Find it at your library!

This is the 8th week of our Summer of Sci-Fi Challenge, and finally finally FINALLY we have a book I could really get into. I've learned in the course of this challenge that science fiction, despite offering interesting scenarios, is difficult for me to get into as a reader. I've spent too much time in literature classes to shrug off sub-par writing, and I need characters with some kind of depth, even if I find them distasteful, in order to fully engage with a story. I'm not able to focus my attention on a movie that is pure action and no feeling, and it's no surprise that I feel the same way when it comes to books. 

Alastair Reynolds is one of the (apparently rare) creatures who not only has vast knowledge of a particular field of science, in this case astronomy, but is able to translate his scientific prowess into an artfully told, emotionally satisfying, and entertaining story. His characters have thoughts beyond “Shoot that thing! Now shoot that thing!” They have to make wrenchingly difficult decisions, and because technology in Reynolds's universe allows computer infiltration into human brains, they're not always sure if their thoughts are their own or if they're being manipulated by an external presence. Ahh, the complexity!—not just of the science involved, which is fairly academic, but of the characters and the choices they must make.

I was delighted to come across an example of a science fiction writer who could manage both types of complexity with equal aplomb. I was even more delighted to find not one, not two, but three central female characters—each with a very different personality and skill set. With the possible exception of Jessica in Dune, this is the first time in the Challenge that we've had strong, realistic female characters who serve as more than eye candy (remember the bouncing '70s boobs of A Scanner Darkly?).

If I haven't managed to sell you yet, here's a bit of background: Revelation Space is a space opera, which is a sci-fi sub-genre in which the story spans a wide range of time and geography (shout-out to Adam for the succinct definition!). I wasn't sure if I was going to enjoy all the talk of interstellar space travel, space shuttles, and G-forces, but I was spellbound by the characters' journeys around the galaxy, particularly the way time seems to become highly subjective, the passage of it faster for some and slower for others depending on the speed and distance of their travels. I've heard others claim that one thing Reynolds does well is express the great gasping vastness of space, and I have to agree.

That was another thing that really worked for me—Reynolds explains just enough to make the science accessible, but never so much that he comes across as pedantic or lecture-y. It's an impressive feat, considering how convoluted the situation gets by the final chapters, with the lines between human and machine blurred more than you'd think possible. (But this is sci-fi, so anything is possible! Theoretically.)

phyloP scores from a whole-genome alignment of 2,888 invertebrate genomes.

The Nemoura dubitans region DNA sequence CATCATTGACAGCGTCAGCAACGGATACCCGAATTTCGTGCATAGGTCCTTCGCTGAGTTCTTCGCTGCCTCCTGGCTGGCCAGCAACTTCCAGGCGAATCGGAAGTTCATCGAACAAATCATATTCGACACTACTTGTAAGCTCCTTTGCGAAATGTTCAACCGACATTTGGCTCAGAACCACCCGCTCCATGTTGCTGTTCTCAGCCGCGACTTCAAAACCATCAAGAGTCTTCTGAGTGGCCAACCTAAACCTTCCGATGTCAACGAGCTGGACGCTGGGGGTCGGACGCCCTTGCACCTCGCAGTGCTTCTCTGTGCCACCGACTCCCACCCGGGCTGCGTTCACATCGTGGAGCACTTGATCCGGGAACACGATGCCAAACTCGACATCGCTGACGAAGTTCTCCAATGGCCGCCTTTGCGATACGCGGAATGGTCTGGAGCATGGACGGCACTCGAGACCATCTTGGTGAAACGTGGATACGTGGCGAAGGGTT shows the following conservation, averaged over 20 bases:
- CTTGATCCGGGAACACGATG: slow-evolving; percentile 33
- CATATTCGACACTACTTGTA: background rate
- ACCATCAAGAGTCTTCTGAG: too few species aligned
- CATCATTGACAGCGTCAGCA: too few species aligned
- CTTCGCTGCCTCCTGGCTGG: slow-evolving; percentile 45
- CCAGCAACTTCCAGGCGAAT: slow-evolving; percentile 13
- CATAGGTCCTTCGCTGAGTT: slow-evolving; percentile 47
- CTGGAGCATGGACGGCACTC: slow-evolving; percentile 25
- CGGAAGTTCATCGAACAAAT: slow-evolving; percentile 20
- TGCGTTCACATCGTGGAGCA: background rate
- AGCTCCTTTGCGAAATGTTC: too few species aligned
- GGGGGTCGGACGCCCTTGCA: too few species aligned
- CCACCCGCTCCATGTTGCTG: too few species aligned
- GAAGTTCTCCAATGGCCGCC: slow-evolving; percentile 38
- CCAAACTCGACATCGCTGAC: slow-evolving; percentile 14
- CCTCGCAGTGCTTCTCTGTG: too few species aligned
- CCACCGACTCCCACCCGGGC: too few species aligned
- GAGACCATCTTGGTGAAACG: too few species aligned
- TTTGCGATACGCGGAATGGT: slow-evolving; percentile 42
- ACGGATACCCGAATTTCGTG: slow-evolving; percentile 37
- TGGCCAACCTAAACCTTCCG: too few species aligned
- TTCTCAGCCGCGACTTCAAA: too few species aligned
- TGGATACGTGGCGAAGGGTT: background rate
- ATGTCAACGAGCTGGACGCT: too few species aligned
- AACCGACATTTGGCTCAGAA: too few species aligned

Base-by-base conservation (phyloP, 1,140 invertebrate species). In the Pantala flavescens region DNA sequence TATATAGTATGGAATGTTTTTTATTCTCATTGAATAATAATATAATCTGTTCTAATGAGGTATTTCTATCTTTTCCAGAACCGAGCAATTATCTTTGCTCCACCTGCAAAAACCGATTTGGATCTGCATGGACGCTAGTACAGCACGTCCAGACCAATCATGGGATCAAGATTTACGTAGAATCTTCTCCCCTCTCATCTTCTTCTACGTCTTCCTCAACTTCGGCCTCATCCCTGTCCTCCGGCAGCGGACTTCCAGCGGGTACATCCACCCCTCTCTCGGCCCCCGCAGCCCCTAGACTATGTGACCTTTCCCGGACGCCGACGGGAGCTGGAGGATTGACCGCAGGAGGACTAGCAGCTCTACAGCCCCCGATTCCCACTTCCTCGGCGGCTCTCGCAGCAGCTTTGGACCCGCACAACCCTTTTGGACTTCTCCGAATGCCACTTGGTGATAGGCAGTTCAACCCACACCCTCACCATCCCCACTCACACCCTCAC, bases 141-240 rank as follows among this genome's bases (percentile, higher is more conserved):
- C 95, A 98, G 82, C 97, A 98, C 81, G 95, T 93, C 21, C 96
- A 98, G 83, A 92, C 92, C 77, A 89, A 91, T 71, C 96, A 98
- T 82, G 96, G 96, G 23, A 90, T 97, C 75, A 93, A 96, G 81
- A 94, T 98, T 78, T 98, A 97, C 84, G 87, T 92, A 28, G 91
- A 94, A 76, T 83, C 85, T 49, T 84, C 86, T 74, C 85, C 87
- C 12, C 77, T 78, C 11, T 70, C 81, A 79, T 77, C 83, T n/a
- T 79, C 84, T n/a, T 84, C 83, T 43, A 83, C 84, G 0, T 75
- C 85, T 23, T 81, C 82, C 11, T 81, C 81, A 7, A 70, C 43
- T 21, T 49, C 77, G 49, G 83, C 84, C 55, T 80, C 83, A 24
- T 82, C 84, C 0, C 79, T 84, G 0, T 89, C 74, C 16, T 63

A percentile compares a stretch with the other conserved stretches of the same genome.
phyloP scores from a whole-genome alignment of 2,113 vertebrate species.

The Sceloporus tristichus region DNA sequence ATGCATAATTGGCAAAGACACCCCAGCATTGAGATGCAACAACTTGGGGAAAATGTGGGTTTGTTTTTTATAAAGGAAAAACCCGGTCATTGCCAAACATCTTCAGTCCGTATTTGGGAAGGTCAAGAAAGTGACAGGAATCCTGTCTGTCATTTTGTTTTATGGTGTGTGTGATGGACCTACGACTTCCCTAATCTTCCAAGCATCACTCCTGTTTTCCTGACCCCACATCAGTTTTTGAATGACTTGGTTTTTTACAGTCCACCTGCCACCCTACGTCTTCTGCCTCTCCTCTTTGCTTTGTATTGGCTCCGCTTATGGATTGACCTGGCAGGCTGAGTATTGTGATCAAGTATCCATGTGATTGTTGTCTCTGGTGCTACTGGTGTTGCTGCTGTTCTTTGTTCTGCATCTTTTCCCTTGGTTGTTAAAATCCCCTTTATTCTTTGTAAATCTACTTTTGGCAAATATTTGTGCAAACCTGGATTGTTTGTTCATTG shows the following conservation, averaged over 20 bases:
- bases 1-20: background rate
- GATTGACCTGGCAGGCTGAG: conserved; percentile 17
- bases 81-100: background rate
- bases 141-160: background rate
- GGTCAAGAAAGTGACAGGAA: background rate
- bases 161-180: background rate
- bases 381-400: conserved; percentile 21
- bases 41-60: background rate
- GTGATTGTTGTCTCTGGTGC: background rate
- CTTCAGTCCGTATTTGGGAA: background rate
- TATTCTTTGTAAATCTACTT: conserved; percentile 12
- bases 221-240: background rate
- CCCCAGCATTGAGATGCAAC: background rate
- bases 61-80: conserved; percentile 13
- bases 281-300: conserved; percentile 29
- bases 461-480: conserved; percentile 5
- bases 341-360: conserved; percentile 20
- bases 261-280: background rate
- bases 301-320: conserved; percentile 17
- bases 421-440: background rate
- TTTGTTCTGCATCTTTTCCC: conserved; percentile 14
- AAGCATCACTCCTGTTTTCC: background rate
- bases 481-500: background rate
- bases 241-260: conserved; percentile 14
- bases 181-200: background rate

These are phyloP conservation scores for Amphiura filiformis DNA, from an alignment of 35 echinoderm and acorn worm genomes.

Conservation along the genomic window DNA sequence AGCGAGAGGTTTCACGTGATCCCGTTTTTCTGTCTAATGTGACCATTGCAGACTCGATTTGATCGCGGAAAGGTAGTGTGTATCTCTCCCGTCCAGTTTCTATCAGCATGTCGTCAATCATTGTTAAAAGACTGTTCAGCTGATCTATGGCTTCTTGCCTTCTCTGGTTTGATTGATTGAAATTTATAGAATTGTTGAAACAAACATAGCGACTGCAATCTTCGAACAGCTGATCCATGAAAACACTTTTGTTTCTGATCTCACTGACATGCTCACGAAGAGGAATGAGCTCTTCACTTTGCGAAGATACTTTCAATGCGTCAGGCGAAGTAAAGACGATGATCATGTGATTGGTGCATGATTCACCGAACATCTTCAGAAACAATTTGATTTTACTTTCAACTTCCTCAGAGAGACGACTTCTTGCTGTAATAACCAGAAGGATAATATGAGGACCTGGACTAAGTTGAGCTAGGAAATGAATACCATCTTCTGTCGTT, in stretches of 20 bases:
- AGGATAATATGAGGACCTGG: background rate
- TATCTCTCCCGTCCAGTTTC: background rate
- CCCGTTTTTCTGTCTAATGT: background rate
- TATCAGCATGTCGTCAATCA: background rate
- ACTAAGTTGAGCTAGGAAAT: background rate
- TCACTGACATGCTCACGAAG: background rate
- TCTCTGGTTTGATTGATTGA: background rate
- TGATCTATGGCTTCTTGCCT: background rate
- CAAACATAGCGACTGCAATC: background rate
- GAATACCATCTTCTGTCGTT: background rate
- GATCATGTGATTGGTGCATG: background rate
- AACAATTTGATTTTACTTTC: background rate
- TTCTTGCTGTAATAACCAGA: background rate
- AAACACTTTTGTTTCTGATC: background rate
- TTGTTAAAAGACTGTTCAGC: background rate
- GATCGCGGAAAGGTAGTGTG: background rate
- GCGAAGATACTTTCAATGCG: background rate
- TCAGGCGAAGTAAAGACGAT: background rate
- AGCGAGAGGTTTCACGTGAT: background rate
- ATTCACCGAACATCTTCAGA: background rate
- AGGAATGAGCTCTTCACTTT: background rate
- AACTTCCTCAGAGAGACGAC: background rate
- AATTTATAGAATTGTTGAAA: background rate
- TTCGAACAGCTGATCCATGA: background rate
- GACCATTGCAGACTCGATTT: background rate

Reynolds keeps everything moving along by hopping back and forth (sometimes frenetically) between several groups of characters. First is Dan Sylveste, an archaeologist of sorts, except he studies dead alien civilizations in other solar systems. One culture, the Amarantin, become a particular fixation for Dan as he investigates deeper into the surface of their former home planet Resurgam. Then there's Ilia Volyova, aboard a massive shuttle called a lighthugger, traveling at unfathomable speeds through the universe while trying to keep her cryogenically frozen captain alive, although by this point he might be more machine than man. And finally we meet Ana Khouri, a former soldier who now works as a paid assassin-for-hire—but the catch is that she is hired by her targets themselves.

And that's just the characters at the very beginning of the book. We can tell they're set on a trajectory towards each other, but there are a lot of questions that are going to have to be answered before the final page. I have to admit, I found the narrative a bit disjointed in the first half of the book, when all the characters are in different places doing different things, but when they come together the structure does as well, and the second half of the book is an unstoppable page-turner.

As always, I welcome your comments here or on Goodreads or Facebook. What did you think of Revelation Space? Have you read any other space operas that you would recommend?

Only four books left to go in the Challenge! Join us next Sunday as we discuss Oryx and Crake by Margaret Atwood, the first book on the list written by a woman (and one of my favorite writers of all time). To see the complete list of Summer of Sci-Fi books, click here.